Adding Pioglitazone to Imatinib May Improve Response in CML
STAT5 plays a key role in many hematologic malignancies.
In patients with chronic myeloid leukemia in chronic phase (CML-CP), pioglitazone in combination with imatinib was well tolerated and was associated with a favorable response rate, suggesting that adding pioglitazone to a kinase inhibitor may have a synergistic effect.1
The proof-of-concept phase 2 ACTIM study (ClinicalTrials.gov Identifier: NCT02888964), published in the journal Cancer, showed that 56% (95% CI, 37-76) of 24 patients with CML-CP who were treated with imatinib plus pioglitazone achieved a molecular response 4.5, defined BCR-ABL1/ABL1IS RNA levels of 0.0032% or less, by month 12.
In addition, 88% of 17 evaluable patients who were still receiving imatinib reached molecular response 4.5 by month 48. Therapy duration ranged from 1.9 to 15.5 months.
In comparison, investigators estimated in a parallel cohort of patients treated with imatinib alone that 23% would spontaneously convert from major molecular response to molecular response 4.5.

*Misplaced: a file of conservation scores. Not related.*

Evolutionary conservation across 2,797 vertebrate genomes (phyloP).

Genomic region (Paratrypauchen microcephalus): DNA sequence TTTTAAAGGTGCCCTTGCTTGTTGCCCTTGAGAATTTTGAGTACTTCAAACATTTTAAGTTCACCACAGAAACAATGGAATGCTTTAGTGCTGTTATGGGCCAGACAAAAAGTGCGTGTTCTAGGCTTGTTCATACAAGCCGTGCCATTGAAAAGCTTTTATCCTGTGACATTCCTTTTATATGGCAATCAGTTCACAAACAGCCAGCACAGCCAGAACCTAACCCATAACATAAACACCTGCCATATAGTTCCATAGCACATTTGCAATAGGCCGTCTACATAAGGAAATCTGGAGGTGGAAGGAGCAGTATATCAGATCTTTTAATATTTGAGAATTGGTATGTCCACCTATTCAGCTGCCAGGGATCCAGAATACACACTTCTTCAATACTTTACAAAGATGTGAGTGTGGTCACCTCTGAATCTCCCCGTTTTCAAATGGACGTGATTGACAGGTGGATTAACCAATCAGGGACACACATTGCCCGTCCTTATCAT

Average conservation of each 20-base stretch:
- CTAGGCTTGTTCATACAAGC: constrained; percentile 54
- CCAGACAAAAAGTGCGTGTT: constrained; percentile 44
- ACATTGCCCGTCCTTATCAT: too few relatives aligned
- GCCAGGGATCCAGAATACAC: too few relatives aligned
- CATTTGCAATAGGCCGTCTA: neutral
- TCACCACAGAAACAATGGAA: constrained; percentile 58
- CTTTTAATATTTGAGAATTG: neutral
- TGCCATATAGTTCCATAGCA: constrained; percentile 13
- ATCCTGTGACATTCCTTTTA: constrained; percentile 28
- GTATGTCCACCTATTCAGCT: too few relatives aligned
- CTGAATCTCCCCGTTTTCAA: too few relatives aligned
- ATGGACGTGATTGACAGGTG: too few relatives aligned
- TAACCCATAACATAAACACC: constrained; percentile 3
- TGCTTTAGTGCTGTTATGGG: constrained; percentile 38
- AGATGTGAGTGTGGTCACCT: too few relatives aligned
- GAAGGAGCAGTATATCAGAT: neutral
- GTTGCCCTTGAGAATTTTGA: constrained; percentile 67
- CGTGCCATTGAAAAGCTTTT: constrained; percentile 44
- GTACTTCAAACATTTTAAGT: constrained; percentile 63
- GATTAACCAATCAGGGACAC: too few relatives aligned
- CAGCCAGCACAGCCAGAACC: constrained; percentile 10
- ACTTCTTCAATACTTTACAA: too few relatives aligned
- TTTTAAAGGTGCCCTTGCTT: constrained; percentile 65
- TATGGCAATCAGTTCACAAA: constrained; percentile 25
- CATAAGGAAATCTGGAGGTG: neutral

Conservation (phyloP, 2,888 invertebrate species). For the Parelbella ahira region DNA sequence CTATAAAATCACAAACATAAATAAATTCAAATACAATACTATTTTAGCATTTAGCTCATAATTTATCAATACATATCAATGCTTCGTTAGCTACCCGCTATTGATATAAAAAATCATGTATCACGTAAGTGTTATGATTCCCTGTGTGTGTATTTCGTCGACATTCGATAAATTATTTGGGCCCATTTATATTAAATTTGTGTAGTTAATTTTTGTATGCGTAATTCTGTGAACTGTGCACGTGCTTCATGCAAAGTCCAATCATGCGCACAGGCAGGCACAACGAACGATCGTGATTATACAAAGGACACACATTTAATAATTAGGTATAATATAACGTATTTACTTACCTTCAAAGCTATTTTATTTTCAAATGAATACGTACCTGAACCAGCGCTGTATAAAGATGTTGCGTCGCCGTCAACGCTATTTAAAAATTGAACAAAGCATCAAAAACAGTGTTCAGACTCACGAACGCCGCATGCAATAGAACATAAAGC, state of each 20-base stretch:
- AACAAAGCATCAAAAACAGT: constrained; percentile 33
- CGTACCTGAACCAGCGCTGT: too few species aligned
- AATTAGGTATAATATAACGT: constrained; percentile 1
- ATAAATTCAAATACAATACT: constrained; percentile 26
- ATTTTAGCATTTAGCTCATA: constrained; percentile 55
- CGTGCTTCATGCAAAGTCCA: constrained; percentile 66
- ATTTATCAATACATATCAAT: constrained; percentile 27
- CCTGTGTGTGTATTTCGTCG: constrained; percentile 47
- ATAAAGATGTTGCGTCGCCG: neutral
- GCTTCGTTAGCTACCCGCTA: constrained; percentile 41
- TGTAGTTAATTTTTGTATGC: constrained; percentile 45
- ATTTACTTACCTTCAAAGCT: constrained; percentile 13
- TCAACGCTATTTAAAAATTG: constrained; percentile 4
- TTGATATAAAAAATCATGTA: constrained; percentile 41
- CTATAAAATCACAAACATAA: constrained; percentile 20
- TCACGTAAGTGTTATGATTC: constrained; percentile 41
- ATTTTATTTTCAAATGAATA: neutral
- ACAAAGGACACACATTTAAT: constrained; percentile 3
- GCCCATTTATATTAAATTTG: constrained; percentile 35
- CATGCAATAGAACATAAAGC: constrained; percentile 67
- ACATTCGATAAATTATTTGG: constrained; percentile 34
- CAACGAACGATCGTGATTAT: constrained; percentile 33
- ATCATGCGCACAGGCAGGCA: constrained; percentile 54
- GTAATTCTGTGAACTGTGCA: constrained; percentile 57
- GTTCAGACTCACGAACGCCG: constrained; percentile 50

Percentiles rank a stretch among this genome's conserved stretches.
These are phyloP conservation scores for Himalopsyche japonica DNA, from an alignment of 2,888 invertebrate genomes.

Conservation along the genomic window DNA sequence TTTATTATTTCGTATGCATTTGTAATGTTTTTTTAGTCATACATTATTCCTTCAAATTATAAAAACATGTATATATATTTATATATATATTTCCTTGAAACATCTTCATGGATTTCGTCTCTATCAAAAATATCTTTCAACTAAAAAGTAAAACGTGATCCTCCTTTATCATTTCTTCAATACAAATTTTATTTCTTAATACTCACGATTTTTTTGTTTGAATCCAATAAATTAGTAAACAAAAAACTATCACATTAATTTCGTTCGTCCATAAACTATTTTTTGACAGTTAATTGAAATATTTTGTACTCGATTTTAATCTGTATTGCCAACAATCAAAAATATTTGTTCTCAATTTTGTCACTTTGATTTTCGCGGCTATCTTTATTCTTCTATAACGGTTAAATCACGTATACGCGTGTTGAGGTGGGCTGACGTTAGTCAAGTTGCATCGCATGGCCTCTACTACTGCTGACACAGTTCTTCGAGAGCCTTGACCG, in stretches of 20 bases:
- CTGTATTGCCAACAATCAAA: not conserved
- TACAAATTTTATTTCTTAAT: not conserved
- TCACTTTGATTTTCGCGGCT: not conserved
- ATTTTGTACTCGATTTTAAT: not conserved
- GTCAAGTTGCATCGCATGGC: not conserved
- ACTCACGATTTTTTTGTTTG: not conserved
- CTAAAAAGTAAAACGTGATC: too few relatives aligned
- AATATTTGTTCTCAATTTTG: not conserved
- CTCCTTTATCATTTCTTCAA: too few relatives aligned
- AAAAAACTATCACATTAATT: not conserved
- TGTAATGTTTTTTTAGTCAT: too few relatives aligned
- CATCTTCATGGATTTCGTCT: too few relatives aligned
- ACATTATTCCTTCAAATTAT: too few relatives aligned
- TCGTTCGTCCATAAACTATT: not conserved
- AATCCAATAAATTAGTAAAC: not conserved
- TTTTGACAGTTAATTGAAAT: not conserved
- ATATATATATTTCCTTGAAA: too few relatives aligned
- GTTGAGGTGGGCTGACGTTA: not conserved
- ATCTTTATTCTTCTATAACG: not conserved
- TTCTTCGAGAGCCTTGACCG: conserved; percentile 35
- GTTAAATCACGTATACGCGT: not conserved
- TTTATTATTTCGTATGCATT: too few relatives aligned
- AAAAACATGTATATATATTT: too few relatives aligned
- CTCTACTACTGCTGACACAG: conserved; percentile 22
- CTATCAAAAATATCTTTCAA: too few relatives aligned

For the study, patients with CML-CP who had been treated with imatinib for at least 2 years at a stable daily dose and achieved a major molecular response but not a molecular response 4.5 were eligible for enrollment. In addition to imatinib, patients received pioglitazone starting at a dose of 30 to 45 mg per day.
Pioglitazone, a hypoglycemic agent used to treat diabetes mellitus type 2, is an agonist of peroxisome proliferator-activated receptor γ (PPAR-γ), which have been shown to decrease transcription of STAT5. STAT5 is a transcription factor that plays a key role in many hematologic malignancies.
Investigators are enrolling patients for the ACTIW randomized trial (ClinicalTrials.gov Identifier: NCT02767063) to evaluate the optimal duration of imatinib with pioglitazone and determine the ideal PPAR-γ agonist to be used in this setting.
1. Rousselot P, Prost S, Guilhot J, et al. Pioglitazone together with imatinib in chronic myeloid leukemia: a proof of concept study. Cancer. 2016 Dec 27. doi: 10.1002/cncr.30490 [Epub ahead of print]